Apartheid is an historical artifact for many people reading this book rather than a current issue or reality. Apartheid was a severe, state – sanctioned racial segregation practiced in South Africa and what was then called Rhodesia (now Zimbabwe). A white minority used apartheid to oppress the indigenous black populations. In the 1970s, Dr. Leon Howard Sullivan, a US minister, plotted a corrective course of action that became known as the Sullivan Principles. The Sullivan Principles were designed to help end apart- heid in South Africa by placing requirements on US corporations wanting to conduct business in South Africa. Box 1.1 lists the fi nal seven points to the Sullivan Principles (Leon H. Sullivan Foundation, n.d. ). The Sullivan Principles, along with the divestment campaign of the 1980s, did exert some pressure on the South African government. The divestment campaign worked in tandem with the Sullivan Principles. Investors were asked to divest (remove investments) from any US companies that did not adopt the Sullivan Principles. College campuses were a hotbed of activity for divest- ment pressures in the 1980s. Campus protests brought attention to the issue and pressured universities to cease investing in corporations doing business in South Africa. While the Sullivan Principles alone precipitated very little change, the divestment campaign is credited with having a signifi cant effect on eradicating apartheid in South Africa.

The Sullivan Principles and related divestment efforts are indicators of corporate social responsibility (CSR) making a difference on a global scale. Fair treatment of workers and socially responsible investing are recognized today as CSR. The Sullivan Principles provide a foundation for socially

Managing Corporate Social Responsibility: A Communication Approach, First Edition. W. Timothy Coombs, Sherry J. Holladay. © 2012 W. Timothy Coombs and Sherry J. Holladay. Published 2012 by Blackwell Publishing Ltd.

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2 Conceptualizing Corporate Social Responsibility

responsible investing and, therefore, comprise a form of CSR as well. The focus of the Sullivan Principles was social improvement through the elimi- nation of apartheid. The Sullivan Principles were not the fi rst CSR effort or the fi rst socially responsible investing guidelines to appear in the business world. However, the anti – apartheid efforts illustrated the potential power of CSR. Corporations were pressured to change their behavior not because their actions were illegal but because their actions failed to meet expecta- tions for responsible behavior.

On December 3, 1984, the Union Carbide India Limited facility in Bhopal, India, leaked tons of deadly methyl isocyanate (MIC) gas. Bhopal quickly became the worst industrial accident in the history of the world. Estimates place the death toll at between 3,000 and 10,000 people in the fi rst 72 hours. One estimate places the number of those who have died since being exposed at around 15,000. Between 120,000 to 500,000 people suf- fered permanent medical conditions from the exposure (Amnesty, 2009 ). Investigative reports since the accident all noted lax safety as the cause. Union Carbide ’ s own investigation identifi ed procedural violations and operating errors (Diamond, 1985 ). Many safety systems did not function, and overall the facility was in disrepair. This created a very unsafe operating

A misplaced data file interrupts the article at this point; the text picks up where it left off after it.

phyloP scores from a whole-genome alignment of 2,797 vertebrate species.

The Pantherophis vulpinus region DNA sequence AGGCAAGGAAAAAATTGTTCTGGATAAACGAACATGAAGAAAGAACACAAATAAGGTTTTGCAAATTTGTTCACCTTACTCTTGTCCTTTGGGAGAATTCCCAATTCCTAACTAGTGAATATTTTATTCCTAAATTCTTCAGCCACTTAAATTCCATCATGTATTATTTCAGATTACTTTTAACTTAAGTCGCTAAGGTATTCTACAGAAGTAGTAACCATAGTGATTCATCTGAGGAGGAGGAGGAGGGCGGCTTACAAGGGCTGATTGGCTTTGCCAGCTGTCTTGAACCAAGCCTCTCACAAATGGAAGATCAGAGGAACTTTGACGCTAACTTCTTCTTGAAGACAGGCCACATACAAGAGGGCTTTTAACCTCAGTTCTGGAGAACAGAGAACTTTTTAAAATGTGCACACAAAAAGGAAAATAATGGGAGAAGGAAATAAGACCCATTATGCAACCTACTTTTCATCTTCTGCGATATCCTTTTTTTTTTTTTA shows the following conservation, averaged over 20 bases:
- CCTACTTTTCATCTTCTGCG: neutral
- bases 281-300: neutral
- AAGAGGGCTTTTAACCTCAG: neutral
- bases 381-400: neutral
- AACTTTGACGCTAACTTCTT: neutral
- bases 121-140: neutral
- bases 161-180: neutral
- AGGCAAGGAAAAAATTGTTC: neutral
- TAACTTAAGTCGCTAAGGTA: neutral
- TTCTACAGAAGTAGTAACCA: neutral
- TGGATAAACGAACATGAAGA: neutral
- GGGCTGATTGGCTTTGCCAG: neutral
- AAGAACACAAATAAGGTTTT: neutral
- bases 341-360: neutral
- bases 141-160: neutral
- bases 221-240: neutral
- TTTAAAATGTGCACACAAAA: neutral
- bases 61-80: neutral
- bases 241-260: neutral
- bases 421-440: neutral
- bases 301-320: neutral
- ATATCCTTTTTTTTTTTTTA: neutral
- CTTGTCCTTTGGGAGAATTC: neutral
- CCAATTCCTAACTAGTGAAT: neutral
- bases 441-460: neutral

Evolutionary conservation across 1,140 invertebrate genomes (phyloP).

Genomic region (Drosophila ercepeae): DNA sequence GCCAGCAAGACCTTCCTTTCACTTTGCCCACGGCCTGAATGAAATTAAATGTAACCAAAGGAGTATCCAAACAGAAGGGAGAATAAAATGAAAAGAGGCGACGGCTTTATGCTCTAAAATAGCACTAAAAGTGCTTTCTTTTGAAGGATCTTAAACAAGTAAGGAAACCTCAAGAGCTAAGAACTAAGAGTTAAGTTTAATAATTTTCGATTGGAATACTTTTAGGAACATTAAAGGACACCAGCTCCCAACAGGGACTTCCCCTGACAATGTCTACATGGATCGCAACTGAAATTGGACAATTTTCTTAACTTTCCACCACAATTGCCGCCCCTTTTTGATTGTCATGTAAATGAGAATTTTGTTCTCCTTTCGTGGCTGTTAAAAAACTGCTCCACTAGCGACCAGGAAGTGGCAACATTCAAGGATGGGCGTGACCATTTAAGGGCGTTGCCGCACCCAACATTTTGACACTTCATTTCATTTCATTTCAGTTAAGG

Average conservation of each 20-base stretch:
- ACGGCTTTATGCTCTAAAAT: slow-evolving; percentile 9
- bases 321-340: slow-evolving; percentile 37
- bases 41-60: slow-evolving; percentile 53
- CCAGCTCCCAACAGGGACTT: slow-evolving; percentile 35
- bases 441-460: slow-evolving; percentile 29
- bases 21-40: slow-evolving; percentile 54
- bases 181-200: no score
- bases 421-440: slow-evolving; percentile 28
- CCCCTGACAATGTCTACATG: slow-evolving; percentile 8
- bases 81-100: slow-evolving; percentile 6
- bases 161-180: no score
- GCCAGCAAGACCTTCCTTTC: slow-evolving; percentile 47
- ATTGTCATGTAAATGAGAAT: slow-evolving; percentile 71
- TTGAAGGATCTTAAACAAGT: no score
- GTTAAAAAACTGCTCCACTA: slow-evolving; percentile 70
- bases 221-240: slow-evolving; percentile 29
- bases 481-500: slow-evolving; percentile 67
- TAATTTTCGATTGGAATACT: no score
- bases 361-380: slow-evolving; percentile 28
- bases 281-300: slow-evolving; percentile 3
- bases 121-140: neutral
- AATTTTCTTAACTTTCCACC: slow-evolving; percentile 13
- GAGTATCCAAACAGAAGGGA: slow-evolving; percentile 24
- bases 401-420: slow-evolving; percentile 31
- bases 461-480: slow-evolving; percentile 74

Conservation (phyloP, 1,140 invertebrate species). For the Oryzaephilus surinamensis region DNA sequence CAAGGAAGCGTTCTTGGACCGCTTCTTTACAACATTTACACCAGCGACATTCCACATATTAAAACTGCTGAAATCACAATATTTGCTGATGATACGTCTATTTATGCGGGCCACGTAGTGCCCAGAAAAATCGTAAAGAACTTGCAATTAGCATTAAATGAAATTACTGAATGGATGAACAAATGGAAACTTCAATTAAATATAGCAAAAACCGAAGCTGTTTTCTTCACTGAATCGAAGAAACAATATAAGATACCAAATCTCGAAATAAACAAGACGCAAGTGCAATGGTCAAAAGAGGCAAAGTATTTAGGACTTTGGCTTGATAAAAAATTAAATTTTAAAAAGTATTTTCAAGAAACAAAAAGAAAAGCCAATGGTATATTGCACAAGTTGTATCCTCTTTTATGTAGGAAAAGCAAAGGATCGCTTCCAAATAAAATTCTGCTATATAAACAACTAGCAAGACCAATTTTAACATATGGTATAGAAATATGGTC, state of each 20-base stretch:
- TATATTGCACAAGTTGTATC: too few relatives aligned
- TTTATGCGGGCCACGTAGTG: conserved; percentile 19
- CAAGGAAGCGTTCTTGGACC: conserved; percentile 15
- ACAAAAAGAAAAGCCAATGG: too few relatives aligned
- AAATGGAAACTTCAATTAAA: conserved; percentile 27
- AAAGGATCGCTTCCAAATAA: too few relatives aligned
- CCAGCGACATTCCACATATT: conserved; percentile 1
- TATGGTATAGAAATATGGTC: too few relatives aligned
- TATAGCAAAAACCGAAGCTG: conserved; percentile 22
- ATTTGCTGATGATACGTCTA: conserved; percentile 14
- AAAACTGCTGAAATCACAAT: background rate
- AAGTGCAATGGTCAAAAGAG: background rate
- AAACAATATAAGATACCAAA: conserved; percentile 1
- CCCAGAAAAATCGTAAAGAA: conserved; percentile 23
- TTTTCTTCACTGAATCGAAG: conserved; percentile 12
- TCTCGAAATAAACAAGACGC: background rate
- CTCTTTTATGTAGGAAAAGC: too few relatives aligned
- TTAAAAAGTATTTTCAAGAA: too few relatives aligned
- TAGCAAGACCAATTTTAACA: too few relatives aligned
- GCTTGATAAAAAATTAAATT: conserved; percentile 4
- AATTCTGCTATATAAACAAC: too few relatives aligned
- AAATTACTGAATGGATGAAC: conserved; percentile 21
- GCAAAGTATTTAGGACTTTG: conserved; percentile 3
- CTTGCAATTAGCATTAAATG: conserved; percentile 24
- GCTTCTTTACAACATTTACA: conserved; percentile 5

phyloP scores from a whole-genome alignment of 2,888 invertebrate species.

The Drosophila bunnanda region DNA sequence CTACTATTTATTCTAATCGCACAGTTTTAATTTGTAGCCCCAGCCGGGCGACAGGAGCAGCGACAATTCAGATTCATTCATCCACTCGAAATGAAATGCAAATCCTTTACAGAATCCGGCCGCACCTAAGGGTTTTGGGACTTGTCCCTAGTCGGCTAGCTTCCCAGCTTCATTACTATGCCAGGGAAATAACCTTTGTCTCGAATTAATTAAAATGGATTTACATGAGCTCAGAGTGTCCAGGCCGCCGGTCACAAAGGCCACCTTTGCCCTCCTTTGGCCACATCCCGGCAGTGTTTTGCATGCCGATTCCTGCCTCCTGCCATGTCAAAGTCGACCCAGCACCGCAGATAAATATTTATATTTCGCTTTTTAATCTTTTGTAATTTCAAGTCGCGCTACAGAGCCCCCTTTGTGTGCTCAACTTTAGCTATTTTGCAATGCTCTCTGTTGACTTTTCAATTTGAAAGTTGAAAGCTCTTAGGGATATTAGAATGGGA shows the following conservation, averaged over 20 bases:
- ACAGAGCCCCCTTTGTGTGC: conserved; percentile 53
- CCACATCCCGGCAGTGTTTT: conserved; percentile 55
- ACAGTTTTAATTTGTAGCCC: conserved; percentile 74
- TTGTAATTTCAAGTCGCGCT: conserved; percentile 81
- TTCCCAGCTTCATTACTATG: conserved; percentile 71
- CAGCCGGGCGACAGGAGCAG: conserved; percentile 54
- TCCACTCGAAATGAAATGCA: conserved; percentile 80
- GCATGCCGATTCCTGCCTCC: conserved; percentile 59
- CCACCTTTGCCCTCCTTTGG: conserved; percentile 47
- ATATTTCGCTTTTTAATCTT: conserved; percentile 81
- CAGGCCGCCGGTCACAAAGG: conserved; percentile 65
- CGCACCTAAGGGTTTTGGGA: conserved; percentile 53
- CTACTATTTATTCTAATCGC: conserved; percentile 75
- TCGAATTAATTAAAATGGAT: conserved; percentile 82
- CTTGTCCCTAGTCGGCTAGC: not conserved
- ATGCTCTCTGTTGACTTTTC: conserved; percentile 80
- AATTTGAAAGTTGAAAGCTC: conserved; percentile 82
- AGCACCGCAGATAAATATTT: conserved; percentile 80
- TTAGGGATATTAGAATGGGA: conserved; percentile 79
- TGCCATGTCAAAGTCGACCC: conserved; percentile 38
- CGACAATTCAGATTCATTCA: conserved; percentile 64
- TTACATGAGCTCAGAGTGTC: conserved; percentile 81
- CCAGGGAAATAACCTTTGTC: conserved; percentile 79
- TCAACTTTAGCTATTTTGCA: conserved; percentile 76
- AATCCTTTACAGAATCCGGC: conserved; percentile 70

Box 1.1 The Sullivan Principles

1. Non – segregation of the races in all eating, comfort, and work facilities.

2. Equal and fair employment practices for all employees. 3. Equal pay for all employees doing equal or comparable work for

the same period of time. 4. Initiation of and development of training programs that will

prepare, in substantial numbers, blacks and other nonwhites for supervisory, administrative, clerical, and technical jobs.

5. Increasing the number of blacks and other nonwhites in manage- ment and supervisory positions.

6. Improving the quality of life for blacks and other nonwhites outside the work environment in such areas as housing, transpor- tation, school, recreation, and health facilities.

7. Working to eliminate laws and customs that impede social, eco- nomic, and political justice. (added in 1984)

Source : Leon H. Sullivan Foundation (n.d.) .

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Conceptualizing Corporate Social Responsibility 3

environment that led to tragic consequences for employees and those living near the facility (Bedford, 2009 ).

People in the United States were concerned because Union Carbide was using the same chemical at a US facility. Union Carbide reassured US citi- zens that the facility in the United States was safer. That led some people to question the original safety commitment in Bhopal (Diamond, 1984 ). Here is one description of the safety discrepancies between Bhopal and the United States.

Carbide had dropped the safety standards at the Bhopal plant well below those it maintained at a nearly identical facility in West Virginia. It is also important to note here that Carbide was able to operate its deteriorating plant because industrial safety and environmental laws and regulations were lacking or were not strictly enforced by the state of Madhya Pradesh or the Indian government making them indirectly responsible for the tragedy at Bhopal. (Trade Environmental Database, 1997 )